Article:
Cities of refuge

God told Moses to designate six cities in the promised land as cities of refuge where someone who killed another accidentally could flee to avoid punishment.

And the LORD spoke to Moses, saying, “Speak to the people of Israel and say to them, When you cross the Jordan into the land of Canaan, then you shall select cities to be cities of refuge for you, that the manslayer who kills any person without intent may flee there. The cities shall be for you a refuge from the avenger, that the manslayer may not die until he stands before the congregation for judgment. And the cities that you give shall be your six cities of refuge.”
Numbers 35:9-13

When someone asked for refuge there would be an inquiry to find out if he was entitled to it.

But if he pushed him suddenly without enmity, or hurled anything on him without lying in wait or used a stone that could cause death, and without seeing him dropped it on him, so that he died, though he was not his enemy and did not seek his harm, then the congregation shall judge between the manslayer and the avenger of blood, in accordance with these rules. And the congregation shall rescue the manslayer from the hand of the avenger of blood, and the congregation shall restore him to his city of refuge to which he had fled, and he shall live in it until the death of the high priest who was anointed with the holy oil.

But if the manslayer shall at any time go beyond the boundaries of his city of refuge to which he fled, and the avenger of blood finds him outside the boundaries of his city of refuge, and the avenger of blood kills the manslayer, he shall not be guilty of blood.
Numbers 35:22-27

The manslayer was not entirely free.  He had to stay in the city where he sought refuge until the high priest died.  It was the high priest’s death that gave him full liberty.

He must remain in his city of refuge until the death of the high priest, but after the death of the high priest the manslayer may return to the land of his possession.
Numbers 35:28

We Christians have a high priest, Jesus Christ.  His death freed us from our sins and gave us access to God.

Since then we have a great high priest who has passed through the heavens, Jesus, the Son of God, let us hold fast our confession. For we do not have a high priest who is unable to sympathize with our weaknesses, but one who in every respect has been tempted as we are, yet without sin. Let us then with confidence draw near to the throne of grace, that we may receive mercy and find grace to help in time of need.
Hebrews 4:14-16

His death freed us from our sins and gave us access to God.  But what happened to those who lived before his death and yet believed in him?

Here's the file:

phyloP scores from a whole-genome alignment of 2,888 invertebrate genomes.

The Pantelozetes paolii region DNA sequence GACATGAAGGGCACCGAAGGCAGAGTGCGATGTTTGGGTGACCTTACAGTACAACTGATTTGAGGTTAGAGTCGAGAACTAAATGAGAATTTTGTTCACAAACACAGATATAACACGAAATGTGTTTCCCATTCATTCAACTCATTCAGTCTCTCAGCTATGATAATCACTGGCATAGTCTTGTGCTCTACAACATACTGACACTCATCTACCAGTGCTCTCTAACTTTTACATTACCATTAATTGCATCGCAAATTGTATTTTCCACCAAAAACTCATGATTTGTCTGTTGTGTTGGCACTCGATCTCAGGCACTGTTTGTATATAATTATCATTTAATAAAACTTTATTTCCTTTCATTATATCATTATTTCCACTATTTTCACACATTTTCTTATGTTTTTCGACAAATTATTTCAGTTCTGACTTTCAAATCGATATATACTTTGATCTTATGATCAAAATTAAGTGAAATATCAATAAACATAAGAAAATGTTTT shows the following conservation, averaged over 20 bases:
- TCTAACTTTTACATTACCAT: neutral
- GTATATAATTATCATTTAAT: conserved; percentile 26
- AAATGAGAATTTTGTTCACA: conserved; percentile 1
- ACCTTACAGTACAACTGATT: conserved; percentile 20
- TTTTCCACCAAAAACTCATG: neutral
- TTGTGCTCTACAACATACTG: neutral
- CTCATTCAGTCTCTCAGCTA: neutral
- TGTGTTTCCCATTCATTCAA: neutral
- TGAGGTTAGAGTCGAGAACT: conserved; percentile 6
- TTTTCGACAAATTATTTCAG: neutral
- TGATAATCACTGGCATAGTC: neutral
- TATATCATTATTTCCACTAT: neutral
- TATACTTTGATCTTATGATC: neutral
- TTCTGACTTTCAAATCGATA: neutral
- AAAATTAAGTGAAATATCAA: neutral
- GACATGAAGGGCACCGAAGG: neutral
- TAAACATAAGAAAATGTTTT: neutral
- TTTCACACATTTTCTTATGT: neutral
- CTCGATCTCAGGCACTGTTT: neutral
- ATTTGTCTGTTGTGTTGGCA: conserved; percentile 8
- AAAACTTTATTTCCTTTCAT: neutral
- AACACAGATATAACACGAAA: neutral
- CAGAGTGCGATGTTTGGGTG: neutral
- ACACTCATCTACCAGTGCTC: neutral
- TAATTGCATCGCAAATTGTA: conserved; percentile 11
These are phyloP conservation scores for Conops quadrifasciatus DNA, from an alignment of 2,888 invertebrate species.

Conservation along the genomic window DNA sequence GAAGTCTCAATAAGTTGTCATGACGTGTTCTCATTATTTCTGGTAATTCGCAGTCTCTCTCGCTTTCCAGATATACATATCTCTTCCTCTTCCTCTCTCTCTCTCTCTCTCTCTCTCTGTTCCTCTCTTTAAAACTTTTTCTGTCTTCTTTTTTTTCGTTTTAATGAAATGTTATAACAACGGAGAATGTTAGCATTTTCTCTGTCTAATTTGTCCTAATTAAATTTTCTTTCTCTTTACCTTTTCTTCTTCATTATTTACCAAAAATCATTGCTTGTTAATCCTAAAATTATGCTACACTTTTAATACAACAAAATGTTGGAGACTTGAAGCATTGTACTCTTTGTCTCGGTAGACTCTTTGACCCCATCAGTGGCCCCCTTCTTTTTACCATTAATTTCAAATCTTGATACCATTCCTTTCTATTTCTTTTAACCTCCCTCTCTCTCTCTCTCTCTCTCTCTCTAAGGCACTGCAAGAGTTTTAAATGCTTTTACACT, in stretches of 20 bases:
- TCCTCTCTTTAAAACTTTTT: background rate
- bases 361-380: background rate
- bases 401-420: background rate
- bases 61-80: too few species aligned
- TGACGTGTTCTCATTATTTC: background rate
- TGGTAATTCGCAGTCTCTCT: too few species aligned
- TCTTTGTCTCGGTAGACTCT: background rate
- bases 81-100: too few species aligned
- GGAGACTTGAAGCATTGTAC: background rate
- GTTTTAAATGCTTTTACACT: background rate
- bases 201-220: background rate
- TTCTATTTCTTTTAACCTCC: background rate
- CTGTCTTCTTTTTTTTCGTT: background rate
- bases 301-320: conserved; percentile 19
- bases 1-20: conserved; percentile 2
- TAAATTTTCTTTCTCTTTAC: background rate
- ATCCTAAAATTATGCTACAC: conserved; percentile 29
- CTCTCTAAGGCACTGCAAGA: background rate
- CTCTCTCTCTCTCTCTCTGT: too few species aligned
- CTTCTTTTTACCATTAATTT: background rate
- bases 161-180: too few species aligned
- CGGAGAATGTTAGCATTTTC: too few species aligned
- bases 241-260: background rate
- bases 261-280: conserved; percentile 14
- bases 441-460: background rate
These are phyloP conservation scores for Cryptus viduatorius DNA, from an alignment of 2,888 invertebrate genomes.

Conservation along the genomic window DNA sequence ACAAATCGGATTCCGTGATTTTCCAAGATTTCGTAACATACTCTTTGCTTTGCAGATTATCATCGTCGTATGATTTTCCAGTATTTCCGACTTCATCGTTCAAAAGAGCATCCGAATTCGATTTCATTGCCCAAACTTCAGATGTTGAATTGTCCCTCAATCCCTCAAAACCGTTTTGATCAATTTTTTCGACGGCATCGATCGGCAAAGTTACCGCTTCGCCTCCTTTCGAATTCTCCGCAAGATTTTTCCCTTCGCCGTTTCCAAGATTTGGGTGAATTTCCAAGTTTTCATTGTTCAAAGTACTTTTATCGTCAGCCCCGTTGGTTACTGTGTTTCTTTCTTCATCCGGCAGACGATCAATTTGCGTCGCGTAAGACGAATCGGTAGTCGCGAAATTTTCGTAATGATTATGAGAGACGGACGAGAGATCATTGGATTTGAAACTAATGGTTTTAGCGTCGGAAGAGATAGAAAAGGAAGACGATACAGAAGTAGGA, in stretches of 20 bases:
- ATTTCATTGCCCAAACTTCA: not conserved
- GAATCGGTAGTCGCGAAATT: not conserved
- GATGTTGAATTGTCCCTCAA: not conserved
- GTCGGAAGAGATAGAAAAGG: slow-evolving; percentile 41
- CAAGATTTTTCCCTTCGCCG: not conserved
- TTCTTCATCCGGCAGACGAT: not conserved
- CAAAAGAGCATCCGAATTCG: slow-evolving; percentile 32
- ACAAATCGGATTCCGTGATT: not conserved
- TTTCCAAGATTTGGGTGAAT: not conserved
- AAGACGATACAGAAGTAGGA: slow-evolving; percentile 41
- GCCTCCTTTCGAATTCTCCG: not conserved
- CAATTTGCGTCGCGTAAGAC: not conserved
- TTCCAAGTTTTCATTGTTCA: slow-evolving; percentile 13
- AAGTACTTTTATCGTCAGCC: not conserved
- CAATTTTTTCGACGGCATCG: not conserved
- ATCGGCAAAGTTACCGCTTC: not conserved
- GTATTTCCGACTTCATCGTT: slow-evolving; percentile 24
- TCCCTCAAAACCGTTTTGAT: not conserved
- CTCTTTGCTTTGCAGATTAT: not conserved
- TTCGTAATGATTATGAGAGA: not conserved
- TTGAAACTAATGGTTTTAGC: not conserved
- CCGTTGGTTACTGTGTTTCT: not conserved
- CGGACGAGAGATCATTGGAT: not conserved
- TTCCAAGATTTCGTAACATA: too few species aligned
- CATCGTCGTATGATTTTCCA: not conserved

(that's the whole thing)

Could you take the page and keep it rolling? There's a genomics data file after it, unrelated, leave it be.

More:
The Old Testament speaks of all who die, good and bad alike, going to a place called Sheol.  In the New Testament this place is called Hades.  Jesus described what Hades was like:

There was a rich man who was clothed in purple and fine linen and who feasted sumptuously every day. And at his gate was laid a poor man named Lazarus, covered with sores, who desired to be fed with what fell from the rich man’s table. Moreover, even the dogs came and licked his sores.

The poor man died and was carried by the angels to Abraham’s side. The rich man also died and was buried, and in Hades, being in torment, he lifted up his eyes and saw Abraham far off and Lazarus at his side. And he called out, “Father Abraham, have mercy on me, and send Lazarus to dip the end of his finger in water and cool my tongue, for I am in anguish in this flame.”

But Abraham said, “Child, remember that you in your lifetime received your good things, and Lazarus in like manner bad things; but now he is comforted here, and you are in anguish. And besides all this, between us and you a great chasm has been fixed, in order that those who would pass from here to you may not be able, and none may cross from there to us.”

And he said, “Then I beg you, father, to send him to my father’s house—for I have five brothers—so that he may warn them, lest they also come into this place of torment.”

But Abraham said, “They have Moses and the Prophets; let them hear them.”

And he said, “No, father Abraham, but if someone goes to them from the dead, they will repent.”

He said to him, “If they do not hear Moses and the Prophets, neither will they be convinced if someone should rise from the dead.”
Luke 16:19-31

(Some people think this is a parable.  If you are one of them I suggest you read this:

Lazarus and the rich man – parable or actual event? )

Lazarus and Abraham were in Hades just as the rich man was but were in a different part where they didn’t have to endure suffering.  The first indication of the change made by the death of Jesus was in his promise to the thief who repented.

He said, “Jesus, remember me when you come into your kingdom.”

And Jesus said to him, “Truly, I say to you, today you will be with me in Paradise.”
Luke 23:42-43

The death of our high priest freed the souls of the righteous dead from their confinement in Hades and allowed them to enter Paradise to be in the presence of God.  When Christians die we go directly to Paradise to be with Jesus and wait for the resurrection of our bodies.

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Posted on February 1, 2016, in Bible study and tagged , , , . Bookmark the permalink. 2 Comments.

  1. Well said. If you’d care to compare notes, I wrote about Lazarus on A Lawyer’s Prayers at “Poor Doors” http://alawyersprayers.com/2014/10/19/poor-doors/. Sorry for the plug. You’re welcome to delete it. Blessings, A.

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